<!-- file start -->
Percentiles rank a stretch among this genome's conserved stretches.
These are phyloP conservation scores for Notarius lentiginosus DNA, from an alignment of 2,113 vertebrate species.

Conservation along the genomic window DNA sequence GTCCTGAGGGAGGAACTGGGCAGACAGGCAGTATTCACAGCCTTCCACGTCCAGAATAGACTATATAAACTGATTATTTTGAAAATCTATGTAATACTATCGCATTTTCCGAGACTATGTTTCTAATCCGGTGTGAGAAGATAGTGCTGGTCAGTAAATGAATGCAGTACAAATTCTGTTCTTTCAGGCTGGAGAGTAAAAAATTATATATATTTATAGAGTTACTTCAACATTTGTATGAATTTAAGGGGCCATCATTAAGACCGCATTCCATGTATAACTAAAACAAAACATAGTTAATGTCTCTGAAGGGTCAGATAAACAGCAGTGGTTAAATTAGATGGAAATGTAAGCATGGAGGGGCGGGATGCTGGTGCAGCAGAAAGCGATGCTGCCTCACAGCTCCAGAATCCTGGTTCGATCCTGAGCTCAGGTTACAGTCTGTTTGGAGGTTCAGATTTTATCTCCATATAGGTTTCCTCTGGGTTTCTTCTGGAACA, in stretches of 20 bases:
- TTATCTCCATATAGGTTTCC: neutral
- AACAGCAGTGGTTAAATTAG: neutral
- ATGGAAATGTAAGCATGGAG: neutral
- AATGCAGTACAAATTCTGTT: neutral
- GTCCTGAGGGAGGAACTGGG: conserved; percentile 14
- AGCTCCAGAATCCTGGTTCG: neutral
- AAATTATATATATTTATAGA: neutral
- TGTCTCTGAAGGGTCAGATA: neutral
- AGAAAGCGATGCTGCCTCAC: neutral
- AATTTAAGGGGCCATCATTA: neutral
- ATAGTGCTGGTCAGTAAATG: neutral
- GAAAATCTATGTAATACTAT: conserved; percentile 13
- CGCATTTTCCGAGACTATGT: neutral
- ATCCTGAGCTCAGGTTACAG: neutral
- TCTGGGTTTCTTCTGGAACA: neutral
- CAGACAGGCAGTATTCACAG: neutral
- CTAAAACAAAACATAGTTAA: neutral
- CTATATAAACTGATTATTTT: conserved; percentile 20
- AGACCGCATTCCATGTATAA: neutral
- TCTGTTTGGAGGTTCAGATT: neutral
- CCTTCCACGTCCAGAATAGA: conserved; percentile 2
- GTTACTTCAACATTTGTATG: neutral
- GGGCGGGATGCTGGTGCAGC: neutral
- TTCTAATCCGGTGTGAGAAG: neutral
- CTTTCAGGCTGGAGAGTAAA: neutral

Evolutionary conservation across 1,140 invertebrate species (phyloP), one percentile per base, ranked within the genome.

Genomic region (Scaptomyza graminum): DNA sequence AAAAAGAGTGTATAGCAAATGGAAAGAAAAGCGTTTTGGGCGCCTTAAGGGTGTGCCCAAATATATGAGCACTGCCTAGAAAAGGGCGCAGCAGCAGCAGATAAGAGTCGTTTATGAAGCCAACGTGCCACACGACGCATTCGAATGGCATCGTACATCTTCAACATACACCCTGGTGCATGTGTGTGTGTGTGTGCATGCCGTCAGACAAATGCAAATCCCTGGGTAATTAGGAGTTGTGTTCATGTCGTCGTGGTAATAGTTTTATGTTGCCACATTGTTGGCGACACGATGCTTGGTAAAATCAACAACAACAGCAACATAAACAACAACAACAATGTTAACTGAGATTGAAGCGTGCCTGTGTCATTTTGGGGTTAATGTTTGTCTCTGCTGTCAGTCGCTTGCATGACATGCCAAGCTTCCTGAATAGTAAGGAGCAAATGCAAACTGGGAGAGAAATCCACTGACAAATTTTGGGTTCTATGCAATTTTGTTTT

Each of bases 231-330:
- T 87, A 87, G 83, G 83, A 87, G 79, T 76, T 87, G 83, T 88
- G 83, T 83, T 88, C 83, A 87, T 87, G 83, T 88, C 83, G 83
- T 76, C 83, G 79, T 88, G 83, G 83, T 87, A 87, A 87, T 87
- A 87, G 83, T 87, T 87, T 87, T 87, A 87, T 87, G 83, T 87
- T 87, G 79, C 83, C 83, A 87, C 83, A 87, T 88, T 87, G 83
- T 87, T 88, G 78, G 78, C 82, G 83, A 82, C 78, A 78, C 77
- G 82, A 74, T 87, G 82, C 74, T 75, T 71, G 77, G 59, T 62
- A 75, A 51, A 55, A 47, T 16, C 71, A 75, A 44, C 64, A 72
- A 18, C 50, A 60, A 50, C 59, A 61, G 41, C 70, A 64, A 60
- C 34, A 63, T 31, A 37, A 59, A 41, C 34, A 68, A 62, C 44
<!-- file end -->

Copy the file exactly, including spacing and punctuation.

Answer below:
Percentiles rank a stretch among this genome's conserved stretches.
These are phyloP conservation scores for Notarius lentiginosus DNA, from an alignment of 2,113 vertebrate species.

Conservation along the genomic window DNA sequence GTCCTGAGGGAGGAACTGGGCAGACAGGCAGTATTCACAGCCTTCCACGTCCAGAATAGACTATATAAACTGATTATTTTGAAAATCTATGTAATACTATCGCATTTTCCGAGACTATGTTTCTAATCCGGTGTGAGAAGATAGTGCTGGTCAGTAAATGAATGCAGTACAAATTCTGTTCTTTCAGGCTGGAGAGTAAAAAATTATATATATTTATAGAGTTACTTCAACATTTGTATGAATTTAAGGGGCCATCATTAAGACCGCATTCCATGTATAACTAAAACAAAACATAGTTAATGTCTCTGAAGGGTCAGATAAACAGCAGTGGTTAAATTAGATGGAAATGTAAGCATGGAGGGGCGGGATGCTGGTGCAGCAGAAAGCGATGCTGCCTCACAGCTCCAGAATCCTGGTTCGATCCTGAGCTCAGGTTACAGTCTGTTTGGAGGTTCAGATTTTATCTCCATATAGGTTTCCTCTGGGTTTCTTCTGGAACA, in stretches of 20 bases:
- TTATCTCCATATAGGTTTCC: neutral
- AACAGCAGTGGTTAAATTAG: neutral
- ATGGAAATGTAAGCATGGAG: neutral
- AATGCAGTACAAATTCTGTT: neutral
- GTCCTGAGGGAGGAACTGGG: conserved; percentile 14
- AGCTCCAGAATCCTGGTTCG: neutral
- AAATTATATATATTTATAGA: neutral
- TGTCTCTGAAGGGTCAGATA: neutral
- AGAAAGCGATGCTGCCTCAC: neutral
- AATTTAAGGGGCCATCATTA: neutral
- ATAGTGCTGGTCAGTAAATG: neutral
- GAAAATCTATGTAATACTAT: conserved; percentile 13
- CGCATTTTCCGAGACTATGT: neutral
- ATCCTGAGCTCAGGTTACAG: neutral
- TCTGGGTTTCTTCTGGAACA: neutral
- CAGACAGGCAGTATTCACAG: neutral
- CTAAAACAAAACATAGTTAA: neutral
- CTATATAAACTGATTATTTT: conserved; percentile 20
- AGACCGCATTCCATGTATAA: neutral
- TCTGTTTGGAGGTTCAGATT: neutral
- CCTTCCACGTCCAGAATAGA: conserved; percentile 2
- GTTACTTCAACATTTGTATG: neutral
- GGGCGGGATGCTGGTGCAGC: neutral
- TTCTAATCCGGTGTGAGAAG: neutral
- CTTTCAGGCTGGAGAGTAAA: neutral

Evolutionary conservation across 1,140 invertebrate species (phyloP), one percentile per base, ranked within the genome.

Genomic region (Scaptomyza graminum): DNA sequence AAAAAGAGTGTATAGCAAATGGAAAGAAAAGCGTTTTGGGCGCCTTAAGGGTGTGCCCAAATATATGAGCACTGCCTAGAAAAGGGCGCAGCAGCAGCAGATAAGAGTCGTTTATGAAGCCAACGTGCCACACGACGCATTCGAATGGCATCGTACATCTTCAACATACACCCTGGTGCATGTGTGTGTGTGTGTGCATGCCGTCAGACAAATGCAAATCCCTGGGTAATTAGGAGTTGTGTTCATGTCGTCGTGGTAATAGTTTTATGTTGCCACATTGTTGGCGACACGATGCTTGGTAAAATCAACAACAACAGCAACATAAACAACAACAACAATGTTAACTGAGATTGAAGCGTGCCTGTGTCATTTTGGGGTTAATGTTTGTCTCTGCTGTCAGTCGCTTGCATGACATGCCAAGCTTCCTGAATAGTAAGGAGCAAATGCAAACTGGGAGAGAAATCCACTGACAAATTTTGGGTTCTATGCAATTTTGTTTT

Each of bases 231-330:
- T 87, A 87, G 83, G 83, A 87, G 79, T 76, T 87, G 83, T 88
- G 83, T 83, T 88, C 83, A 87, T 87, G 83, T 88, C 83, G 83
- T 76, C 83, G 79, T 88, G 83, G 83, T 87, A 87, A 87, T 87
- A 87, G 83, T 87, T 87, T 87, T 87, A 87, T 87, G 83, T 87
- T 87, G 79, C 83, C 83, A 87, C 83, A 87, T 88, T 87, G 83
- T 87, T 88, G 78, G 78, C 82, G 83, A 82, C 78, A 78, C 77
- G 82, A 74, T 87, G 82, C 74, T 75, T 71, G 77, G 59, T 62
- A 75, A 51, A 55, A 47, T 16, C 71, A 75, A 44, C 64, A 72
- A 18, C 50, A 60, A 50, C 59, A 61, G 41, C 70, A 64, A 60
- C 34, A 63, T 31, A 37, A 59, A 41, C 34, A 68, A 62, C 44